Columbia Falls Man Sentenced to 80 Years in Prison for Murdering Former Stepfather

A jury found Zackary Matthew Maas, 26, guilty of deliberate homicide in March

By Maggie Dresser
Zackary Matthew Maas appears in Flathead County District Court in Kalispell on March 10, 2023. A jury convicted Maas of deliberate homicide for shooting a man in the back in March 2022. Hunter D’Antuono | Flathead Beacon

A 26-year-old Columbia Falls man convicted of murdering his former stepfather last year after shooting him in the back was sentenced Thursday to 80 years in the Montana State Prison with eligibility for parole.

A jury found Zackary Matthew Maas guilty of felony deliberate homicide on March 16, despite his attorney’s self-defense argument.

On May 11, Judge Dan Wilson presided over the sentencing hearing in Flathead County District Court, where he imposed a harsher punishment than Deputy Flathead County Attorney Ashley Frechette’s recommendation of 60 years. None of Maas’ prison time will be suspended.

Maas is also ordered to pay $2,400 in restitution to the victim’s mother.

“The court finds that Mr. Maas is a threat to society … His conduct in this case, including his testimony at trial, abundantly demonstrates to the court that Mr. Maas has a sense of entitlement that goes beyond all levels of normal human decency,” Wilson said. “The court listened to the evidence at trial and finds that the self-defense theory that Mr. Maas testified to is a fabrication and is so implausible, improbable (and) nearly impossible to occur.”

According to charging documents, Maas and an accomplice entered Gabriel Wagoner’s home at around 4:30 a.m. on March 13, 2022, in Kalispell to confront the homeowner about stolen property. During a confrontation, Maas opened the door for them to leave and Maas shot him in the back and fled the scene. Wagoner died a month after the incident. 

During the sentencing hearing, Maas read a statement apologizing to the court for the events that lead to Wagoner’s death but maintained that he shot his former stepfather in self-defense.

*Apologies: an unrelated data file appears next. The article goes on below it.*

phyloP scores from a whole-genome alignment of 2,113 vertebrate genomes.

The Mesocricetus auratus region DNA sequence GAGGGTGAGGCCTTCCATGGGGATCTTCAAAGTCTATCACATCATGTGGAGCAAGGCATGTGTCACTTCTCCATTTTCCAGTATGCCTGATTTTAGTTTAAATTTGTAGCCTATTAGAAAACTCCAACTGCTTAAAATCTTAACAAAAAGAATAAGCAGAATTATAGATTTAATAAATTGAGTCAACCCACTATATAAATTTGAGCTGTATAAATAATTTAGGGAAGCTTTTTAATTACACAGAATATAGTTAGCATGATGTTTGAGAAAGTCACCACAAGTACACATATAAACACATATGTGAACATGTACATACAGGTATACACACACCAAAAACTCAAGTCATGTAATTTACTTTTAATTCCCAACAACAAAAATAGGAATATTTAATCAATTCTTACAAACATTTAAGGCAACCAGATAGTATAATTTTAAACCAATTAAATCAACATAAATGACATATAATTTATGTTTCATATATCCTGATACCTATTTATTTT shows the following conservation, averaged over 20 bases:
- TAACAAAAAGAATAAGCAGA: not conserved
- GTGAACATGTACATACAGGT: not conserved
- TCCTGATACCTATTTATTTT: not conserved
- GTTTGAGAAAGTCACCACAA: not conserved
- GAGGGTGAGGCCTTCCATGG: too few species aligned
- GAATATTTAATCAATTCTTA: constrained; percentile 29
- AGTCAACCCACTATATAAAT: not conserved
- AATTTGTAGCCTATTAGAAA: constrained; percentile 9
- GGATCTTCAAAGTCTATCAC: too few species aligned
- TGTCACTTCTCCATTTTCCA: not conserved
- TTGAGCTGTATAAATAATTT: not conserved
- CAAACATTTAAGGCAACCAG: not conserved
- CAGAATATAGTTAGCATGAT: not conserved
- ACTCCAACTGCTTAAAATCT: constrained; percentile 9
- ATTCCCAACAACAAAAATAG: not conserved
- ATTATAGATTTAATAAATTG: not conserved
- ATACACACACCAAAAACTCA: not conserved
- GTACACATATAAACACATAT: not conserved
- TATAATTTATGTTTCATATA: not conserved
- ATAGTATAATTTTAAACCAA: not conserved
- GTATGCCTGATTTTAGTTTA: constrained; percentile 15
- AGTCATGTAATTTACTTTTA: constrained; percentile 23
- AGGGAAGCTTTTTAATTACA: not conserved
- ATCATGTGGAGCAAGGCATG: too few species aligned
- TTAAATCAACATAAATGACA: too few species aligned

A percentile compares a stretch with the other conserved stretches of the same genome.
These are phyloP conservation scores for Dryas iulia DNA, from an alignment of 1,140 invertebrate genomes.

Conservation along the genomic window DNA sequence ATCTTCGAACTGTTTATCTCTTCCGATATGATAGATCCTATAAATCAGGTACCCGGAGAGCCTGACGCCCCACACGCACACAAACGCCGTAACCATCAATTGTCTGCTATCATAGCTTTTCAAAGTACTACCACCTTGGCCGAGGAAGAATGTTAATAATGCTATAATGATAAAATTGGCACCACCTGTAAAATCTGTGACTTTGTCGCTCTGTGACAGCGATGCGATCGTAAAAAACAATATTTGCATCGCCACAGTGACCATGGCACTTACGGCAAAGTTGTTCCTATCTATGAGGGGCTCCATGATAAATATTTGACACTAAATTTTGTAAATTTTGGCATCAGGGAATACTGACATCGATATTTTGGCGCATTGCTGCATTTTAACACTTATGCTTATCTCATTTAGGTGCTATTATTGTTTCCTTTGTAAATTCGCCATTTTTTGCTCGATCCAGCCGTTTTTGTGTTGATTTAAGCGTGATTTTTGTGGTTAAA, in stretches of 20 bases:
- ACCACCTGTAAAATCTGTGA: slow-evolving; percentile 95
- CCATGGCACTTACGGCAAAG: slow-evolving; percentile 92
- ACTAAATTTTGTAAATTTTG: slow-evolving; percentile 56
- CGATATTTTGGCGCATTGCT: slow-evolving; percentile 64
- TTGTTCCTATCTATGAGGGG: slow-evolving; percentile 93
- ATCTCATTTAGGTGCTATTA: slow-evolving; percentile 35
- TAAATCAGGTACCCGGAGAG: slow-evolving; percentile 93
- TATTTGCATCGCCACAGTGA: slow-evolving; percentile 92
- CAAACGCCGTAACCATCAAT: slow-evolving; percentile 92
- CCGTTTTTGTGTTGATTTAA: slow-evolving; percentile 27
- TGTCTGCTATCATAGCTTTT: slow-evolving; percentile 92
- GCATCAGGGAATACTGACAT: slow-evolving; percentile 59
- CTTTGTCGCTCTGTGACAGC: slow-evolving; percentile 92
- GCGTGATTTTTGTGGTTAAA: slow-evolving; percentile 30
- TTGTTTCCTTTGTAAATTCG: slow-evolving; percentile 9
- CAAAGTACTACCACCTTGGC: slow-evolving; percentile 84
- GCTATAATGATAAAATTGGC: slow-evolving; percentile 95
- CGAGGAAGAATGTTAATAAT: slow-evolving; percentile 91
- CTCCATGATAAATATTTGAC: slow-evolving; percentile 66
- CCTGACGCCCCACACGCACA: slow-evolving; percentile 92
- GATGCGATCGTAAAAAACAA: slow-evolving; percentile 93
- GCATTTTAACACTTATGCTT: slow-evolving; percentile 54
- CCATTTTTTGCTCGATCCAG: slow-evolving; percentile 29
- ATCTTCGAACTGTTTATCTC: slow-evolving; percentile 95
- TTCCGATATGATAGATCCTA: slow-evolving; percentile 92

“The reason I did what I did that night was to save my friend,” Maas said. “I wish more than anything that I didn’t bring my gun with me. I had no intention of hurting Gabe that night … I’m just so sorry that I caused all this and it’s my fault.”

Wagoner’s mother and siblings testified to the court and spoke of forgiving Maas for his actions but supported his incarceration where they hoped he would eventually emerge a better person. 

“I really don’t want to see anything horrible happen to you Mr. Maas, but I do want you to serve your time in this matter,” said Sheri Lee, Wagoner’s mother. “I met you at 13 years old. I offered my home to you – you learned to shoot guns at my ranch by my son that is deceased … I’m grateful that you are alive today. I forgive you for your actions, but I hope you come to know a higher self – a better self in your incarceration. I will continue to pray or you and wish you the best.”

Maas’ parents and his older sister also testified to the court, describing Maas as a loving but immature adult who struggled with meth addiction and had been in and out of drug treatment since he was a teenager.

“There was a point upon Zack’s parents’ divorce where things did get rocky for Zack,” the defendant’s sister, Stacy Drees, said. “We witnessed a path toward drugs that was hard to watch. But we also witnessed Zack fighting to be sober and to be a part of our family.”

“What I saw with his drug use was how much it really stunted his maturity,” Drees added.

Maas’ defense attorney Stephen Nardi described his client as remorseful, and he told the court that he was young with the potential for rehabilitation and that he had “tremendous family support.” He also suggested a lengthier probationary period.

But Judge Wilson was not convinced that Maas was remorseful or that he deserved a lenient sentence, and he referenced a letter that further justified his decision. The letter, written by Maas’ girlfriend, was a response to a prior letter that Maas had written that detailed a plot to escape from jail.

“Law enforcement and the court would have never known Mr. Maas was plotting an escape plan if not for a letter to Mr. Maas,” Judge Wilson said. “In that letter, written in plain English, a point-by-point rebuttal of Mr. Maas’ plan to escape.”

Following Maas’ conviction, law enforcement officials reported drugs being smuggled into the Flathead County Detention Center via U.S. mail. Authorities also found a pipe made from a coat button and a toilet paper roll core that had been used to hold an “unknown substance” that had been burned.

“I was going through a lot after trial,” Maas said in his statement.

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